To Shutdown, Or Not To Shutdown – That Is The Question

WASHINGTON, D.C. – Even though a stopgap budget bill passed the U.S. House of Representatives Thursday night, that piece of legislation is not expected to enjoy the necessary support of 60 votes to pass the U.S. Senate.

The lead up to the Midnight Friday deadline to keep government open has been wrought with the kind of Chicken Little ‘The Sky Is Falling’ talking points across the Mainstream Media. In truth, a government ‘shutdown’ is exceedingly partial in that it only affects ‘non-essential’ parts of the federal government, or a mere eight percent.

Now, conservatives could rightly argue that a much higher percentage of the federal government is actually ‘non-essential,’ but I digress.

It wasn’t too long ago that Republicans, namely Sen. Ted Cruz (R-TX), shutdown the government over an impasse related to the funding of Obamacare. At that time Democrats fear mongered in unison about the detrimental effects of the shutdown, and lambasted the Republicans for creating such chaos. Other Republicans, for their part, were mostly fearful and weak-kneed, surmising that they would catch the brunt of the political damage.

During the subsequent shutdown, then-President Obama tried his best to tighten the screws by shutting down open-air monuments and the like. Ridiculous to say the least.

My, how times change. This time around Republicans are attempting to whip votes for a temporary spending measure to keep the government open, and Democrats are petulantly refusing unless they get amnesty legislation for ‘Dreamers.’

While many Republicans are still scared they will receive the majority of blame (Establishment Republicans are usually scared of their own shadow), many others, and President Trump, are rightly assigning blame to the minority party for making ridiculous demands that have nothing to do with core operations. Democrats are looking to score political points, but Trump is not one to play ball, and the approach could backfire on the Left.

Still, Trump summoned Senate Minority Leader and Prime Time Leftist Chuck Schumer to the White House on Friday to attempt to work something out.

“The meeting is between just Trump and Schumer, a fact sure to produce anxiety among Republicans worried the president might offer Schumer too much to ward off a shutdown.

Trump surprised Republicans last fall by reaching a deal on government funding with Democrats as GOP leaders sat in the same room.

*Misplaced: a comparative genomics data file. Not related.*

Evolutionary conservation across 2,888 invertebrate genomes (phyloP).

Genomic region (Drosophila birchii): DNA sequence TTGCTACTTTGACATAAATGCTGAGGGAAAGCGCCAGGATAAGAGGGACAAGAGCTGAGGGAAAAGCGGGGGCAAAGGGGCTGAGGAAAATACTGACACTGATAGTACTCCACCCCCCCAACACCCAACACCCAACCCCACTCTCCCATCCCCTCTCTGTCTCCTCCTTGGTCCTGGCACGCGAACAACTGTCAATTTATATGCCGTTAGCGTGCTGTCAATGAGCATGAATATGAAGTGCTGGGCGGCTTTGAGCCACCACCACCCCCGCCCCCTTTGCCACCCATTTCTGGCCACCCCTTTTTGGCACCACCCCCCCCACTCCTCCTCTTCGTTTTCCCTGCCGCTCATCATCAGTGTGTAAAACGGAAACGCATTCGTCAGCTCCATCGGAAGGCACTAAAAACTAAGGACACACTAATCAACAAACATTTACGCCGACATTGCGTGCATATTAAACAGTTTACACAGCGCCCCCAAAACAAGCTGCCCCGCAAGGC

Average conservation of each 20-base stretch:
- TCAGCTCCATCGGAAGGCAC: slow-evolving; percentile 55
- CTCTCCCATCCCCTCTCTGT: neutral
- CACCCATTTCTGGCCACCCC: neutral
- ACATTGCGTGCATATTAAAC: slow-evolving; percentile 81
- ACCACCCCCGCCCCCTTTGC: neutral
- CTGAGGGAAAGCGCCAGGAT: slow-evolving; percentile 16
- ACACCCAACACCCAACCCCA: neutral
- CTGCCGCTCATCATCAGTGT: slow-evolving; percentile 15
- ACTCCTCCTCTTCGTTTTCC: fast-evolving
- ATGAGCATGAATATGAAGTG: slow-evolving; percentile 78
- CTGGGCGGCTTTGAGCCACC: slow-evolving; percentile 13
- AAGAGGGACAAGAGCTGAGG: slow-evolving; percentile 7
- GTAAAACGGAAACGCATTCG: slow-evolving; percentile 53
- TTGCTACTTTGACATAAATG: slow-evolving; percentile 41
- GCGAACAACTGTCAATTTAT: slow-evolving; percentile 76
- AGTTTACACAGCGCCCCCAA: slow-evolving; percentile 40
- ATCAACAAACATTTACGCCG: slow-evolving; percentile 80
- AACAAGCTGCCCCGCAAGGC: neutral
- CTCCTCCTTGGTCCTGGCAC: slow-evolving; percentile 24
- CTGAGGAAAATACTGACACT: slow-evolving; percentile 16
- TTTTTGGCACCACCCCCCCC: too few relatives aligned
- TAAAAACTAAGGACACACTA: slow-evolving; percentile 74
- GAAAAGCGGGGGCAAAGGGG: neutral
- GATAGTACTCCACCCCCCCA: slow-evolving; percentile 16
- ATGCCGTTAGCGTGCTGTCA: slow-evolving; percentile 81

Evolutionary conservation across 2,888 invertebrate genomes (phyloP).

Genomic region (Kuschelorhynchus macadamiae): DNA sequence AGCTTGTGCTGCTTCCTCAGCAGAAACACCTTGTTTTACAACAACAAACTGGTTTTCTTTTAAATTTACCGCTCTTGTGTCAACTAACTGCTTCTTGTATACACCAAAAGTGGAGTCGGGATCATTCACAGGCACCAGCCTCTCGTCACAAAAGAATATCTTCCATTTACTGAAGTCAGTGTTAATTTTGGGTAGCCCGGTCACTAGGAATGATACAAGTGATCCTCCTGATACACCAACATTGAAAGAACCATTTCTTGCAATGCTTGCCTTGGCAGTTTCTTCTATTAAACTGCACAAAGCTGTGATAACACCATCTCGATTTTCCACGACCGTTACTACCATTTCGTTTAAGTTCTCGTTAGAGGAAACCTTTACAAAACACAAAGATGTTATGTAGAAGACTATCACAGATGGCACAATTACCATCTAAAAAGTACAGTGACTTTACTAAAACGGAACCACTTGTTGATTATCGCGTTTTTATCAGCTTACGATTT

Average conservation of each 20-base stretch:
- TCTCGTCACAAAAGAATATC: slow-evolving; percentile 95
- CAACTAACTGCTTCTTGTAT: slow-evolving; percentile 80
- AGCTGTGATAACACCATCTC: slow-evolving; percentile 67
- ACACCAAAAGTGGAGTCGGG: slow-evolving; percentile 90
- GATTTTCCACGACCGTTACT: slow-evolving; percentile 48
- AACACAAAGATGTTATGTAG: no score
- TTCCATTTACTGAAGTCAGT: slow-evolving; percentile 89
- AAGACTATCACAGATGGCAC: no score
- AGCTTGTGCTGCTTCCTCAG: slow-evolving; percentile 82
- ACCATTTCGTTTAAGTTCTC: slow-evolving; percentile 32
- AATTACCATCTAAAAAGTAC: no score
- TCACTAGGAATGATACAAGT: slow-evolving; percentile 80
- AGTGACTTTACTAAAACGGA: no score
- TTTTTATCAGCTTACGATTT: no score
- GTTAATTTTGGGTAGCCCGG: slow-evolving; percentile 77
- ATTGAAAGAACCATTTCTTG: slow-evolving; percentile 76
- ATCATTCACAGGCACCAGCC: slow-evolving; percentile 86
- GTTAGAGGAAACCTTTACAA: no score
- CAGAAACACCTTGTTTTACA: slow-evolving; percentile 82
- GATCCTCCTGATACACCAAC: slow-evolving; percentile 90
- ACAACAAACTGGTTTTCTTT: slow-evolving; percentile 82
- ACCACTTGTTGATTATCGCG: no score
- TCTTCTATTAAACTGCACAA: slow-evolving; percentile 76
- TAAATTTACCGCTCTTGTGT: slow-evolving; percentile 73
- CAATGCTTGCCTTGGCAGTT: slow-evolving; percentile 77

The president has sent contrasting signals in these talks, at times sounding open to a deal and at other times taking a hard-line position.”

Trump bills himself as a master deal maker, so let’s hope that, if a deal is made, it is to the benefit of his preferred immigration policies. Or, at the very least, the stunt ends in a stalemate that Trump then hangs around Democrats’ necks for being unwilling to negotiate.

Behind all of this drama, though, is something very important that is not getting much press. The spending measure approved by the House raises spending levels across the board. That does not bode well for Republicans who are expected to reign in spending and execute fiscally conservative budget policies, especially after the blow back from Republican deficit hawks over the recent tax cuts.

The support in the House to put the bill over the top came from the Freedom Caucus, ironically, but the reasons are reportedly due to promises by House Speaker Ryan to raise military spending and introduce conservative immigration legislation in return.

Freedom Caucus Chariman and North Carolinian Rep. Mark Meadows has proven adept at working the group’s voting leverage to gain concessions from the Establishment.

“The Freedom Caucus’ main concern was that the short-term bill — called a continuing resolution (CR) — would not give the military adequate resources to perform at a high level and extend the uncertainty over funding for defense.

The bill as it’s currently constructed would extend the deadline for a shutdown to February 16.

After meeting with Ryan, Meadows said that there is “hopefully a path to 218 votes in the House,” referencing the necessary support a bill needs to go through the chamber. The North Carolina Republican also said he would advise the Freedom Caucus to vote for the deal.

“Obviously, I would be recommending to our caucus based on what I just heard that we support the president in this particular initiative,” Meadows told reporters.

Soon after his remarks, the Freedom Caucus tweeted support for the funding bill.”

How much do you trust Paul Ryan?

Moving on, no such conservative leverage exists in the Senate, thus the current dilemma.

It remains to be seen if a deal will be worked out, but if history is any lesson, congress usually finds it easy to spend money. That would make the odds for a deal higher, but not certain.

The main point to understand, though, is that a government shutdown is not the end of the world -far from it. Some federal paychecks may be delayed for a few days, a park gate may be closed, and some federal workers will get a paid holiday.

Republicans should stand strong and let the Democrats take this one on the chin.

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